Pop culture obsessives writing for the pop culture obsessed.
Pop culture obsessives writing for the pop culture obsessed.

On its 25th anniversary, what is The Silence Of The Lambs really about?

Illustration for article titled On its 25th anniversary, what is The Silence Of The Lambs really about?

It’s been 25 years since audiences were disturbed by Hannibal Lecter in Jonathan Demme’s The Silence Of The Lambs, adapted from a book by Thomas Harris. In that time, the Lecter mythos has grown on the silver screen and the small screen, but the Academy Award-winning film remains a touchstone for psychological thrillers (the gussied up term for a horror film that was en vogue upon its Oscar race). The performances hold up today and even some of the grislier elements of the plot are still shocking audiences who’ve never seen it before. But perhaps, on this anniversary, it’s time to investigate another layer to the film that may not be apparent at first glance.


A new video by website iO9, based on this posting by Hamish Spencer, posits that the entire film is really about mind control, and specifically about Clarice Starling (Jodie Foster) getting brainwashed by Dr. Hannibal Lecter and the FBI. The theory suggests that everything in the film is leading up to (SPOILERS) Starling becoming a government operative primed and trained for killing. From the suspicious choice of a trainee handling the enigmatic and dangerous Lecter, to the sexist opposition she faces at every turn from fellow law enforcement, Starling is made to be isolated and then molded by her new guru. She opens up to him about her childhood, making her more susceptible to his worldview and also to becoming a killing machine. This mind manipulation was plumbed for further depths in Bryan Fuller’s Hannibal, as viewers watched the titular character mold various victims and pawns (including his main adversary/pseudo love interest, Will Graham) into becoming apostles for his belief that ubermenschen should be allowed to do as they see fit with the lives of others.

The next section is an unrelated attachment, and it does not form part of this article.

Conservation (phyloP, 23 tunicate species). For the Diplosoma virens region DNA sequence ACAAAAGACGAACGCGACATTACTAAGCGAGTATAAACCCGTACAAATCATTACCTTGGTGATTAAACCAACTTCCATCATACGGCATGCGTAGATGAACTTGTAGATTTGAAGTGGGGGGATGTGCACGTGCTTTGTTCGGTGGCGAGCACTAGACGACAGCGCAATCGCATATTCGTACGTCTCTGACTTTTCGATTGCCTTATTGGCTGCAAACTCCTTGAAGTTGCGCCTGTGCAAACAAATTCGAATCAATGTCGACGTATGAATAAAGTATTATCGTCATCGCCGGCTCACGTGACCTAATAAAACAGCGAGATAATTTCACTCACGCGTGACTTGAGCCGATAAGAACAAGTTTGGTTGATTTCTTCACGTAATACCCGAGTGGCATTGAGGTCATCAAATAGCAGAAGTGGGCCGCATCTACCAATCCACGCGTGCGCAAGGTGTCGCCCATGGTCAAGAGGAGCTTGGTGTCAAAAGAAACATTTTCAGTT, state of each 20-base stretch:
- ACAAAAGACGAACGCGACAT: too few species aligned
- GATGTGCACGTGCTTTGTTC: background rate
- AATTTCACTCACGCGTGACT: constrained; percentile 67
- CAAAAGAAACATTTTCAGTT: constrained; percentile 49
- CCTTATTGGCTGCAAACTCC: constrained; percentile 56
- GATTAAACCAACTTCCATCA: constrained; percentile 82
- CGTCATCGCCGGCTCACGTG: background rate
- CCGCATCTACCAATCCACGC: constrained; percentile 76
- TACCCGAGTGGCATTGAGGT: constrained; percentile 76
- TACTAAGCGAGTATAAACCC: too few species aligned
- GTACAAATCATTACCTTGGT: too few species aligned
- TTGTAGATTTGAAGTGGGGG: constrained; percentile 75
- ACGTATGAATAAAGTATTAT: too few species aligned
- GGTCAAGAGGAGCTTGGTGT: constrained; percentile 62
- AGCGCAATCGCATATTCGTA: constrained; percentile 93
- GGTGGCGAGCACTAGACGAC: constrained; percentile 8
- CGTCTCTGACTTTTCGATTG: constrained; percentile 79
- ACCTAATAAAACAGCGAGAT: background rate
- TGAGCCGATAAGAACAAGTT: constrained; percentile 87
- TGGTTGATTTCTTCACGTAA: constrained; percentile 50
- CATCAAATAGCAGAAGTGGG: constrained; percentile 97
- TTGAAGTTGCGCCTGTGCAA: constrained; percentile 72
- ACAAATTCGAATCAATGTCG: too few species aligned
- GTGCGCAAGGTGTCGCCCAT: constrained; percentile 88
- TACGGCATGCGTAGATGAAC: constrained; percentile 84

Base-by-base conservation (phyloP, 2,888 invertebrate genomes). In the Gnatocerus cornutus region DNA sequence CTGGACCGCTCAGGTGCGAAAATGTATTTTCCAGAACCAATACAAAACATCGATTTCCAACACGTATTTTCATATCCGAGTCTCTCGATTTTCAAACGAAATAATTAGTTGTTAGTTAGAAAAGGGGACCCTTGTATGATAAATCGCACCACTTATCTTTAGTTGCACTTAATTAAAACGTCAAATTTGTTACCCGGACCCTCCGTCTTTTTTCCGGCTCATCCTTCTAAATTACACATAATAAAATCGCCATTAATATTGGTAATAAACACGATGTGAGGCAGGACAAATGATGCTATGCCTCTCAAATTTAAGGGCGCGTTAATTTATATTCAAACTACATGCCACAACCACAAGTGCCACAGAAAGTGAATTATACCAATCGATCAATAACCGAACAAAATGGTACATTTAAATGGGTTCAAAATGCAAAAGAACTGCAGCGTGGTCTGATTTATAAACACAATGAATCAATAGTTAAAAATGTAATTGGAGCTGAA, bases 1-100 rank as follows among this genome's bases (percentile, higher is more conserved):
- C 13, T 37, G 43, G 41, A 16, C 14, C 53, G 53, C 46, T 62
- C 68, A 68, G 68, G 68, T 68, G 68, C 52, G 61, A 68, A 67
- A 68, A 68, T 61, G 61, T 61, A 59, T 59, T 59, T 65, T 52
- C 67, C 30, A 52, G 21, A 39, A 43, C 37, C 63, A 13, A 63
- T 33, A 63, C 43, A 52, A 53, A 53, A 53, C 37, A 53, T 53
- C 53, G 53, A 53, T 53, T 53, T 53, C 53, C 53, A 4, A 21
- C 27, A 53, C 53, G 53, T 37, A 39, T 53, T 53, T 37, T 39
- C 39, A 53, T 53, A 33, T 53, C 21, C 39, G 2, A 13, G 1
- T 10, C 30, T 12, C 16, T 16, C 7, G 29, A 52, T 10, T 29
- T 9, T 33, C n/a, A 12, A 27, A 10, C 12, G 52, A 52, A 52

The evidence in the video is spotty—though Spencer’s write-up is much more thorough and persuasive—but it is still an interesting read that does poke some holes into why certain plot elements unfolded the way they did. Was Starling always set up to become the next darling of Lecter, and therefore adopt his predatory viewpoint? It’s unclear, but it is something to ponder when rewatching the excellent film.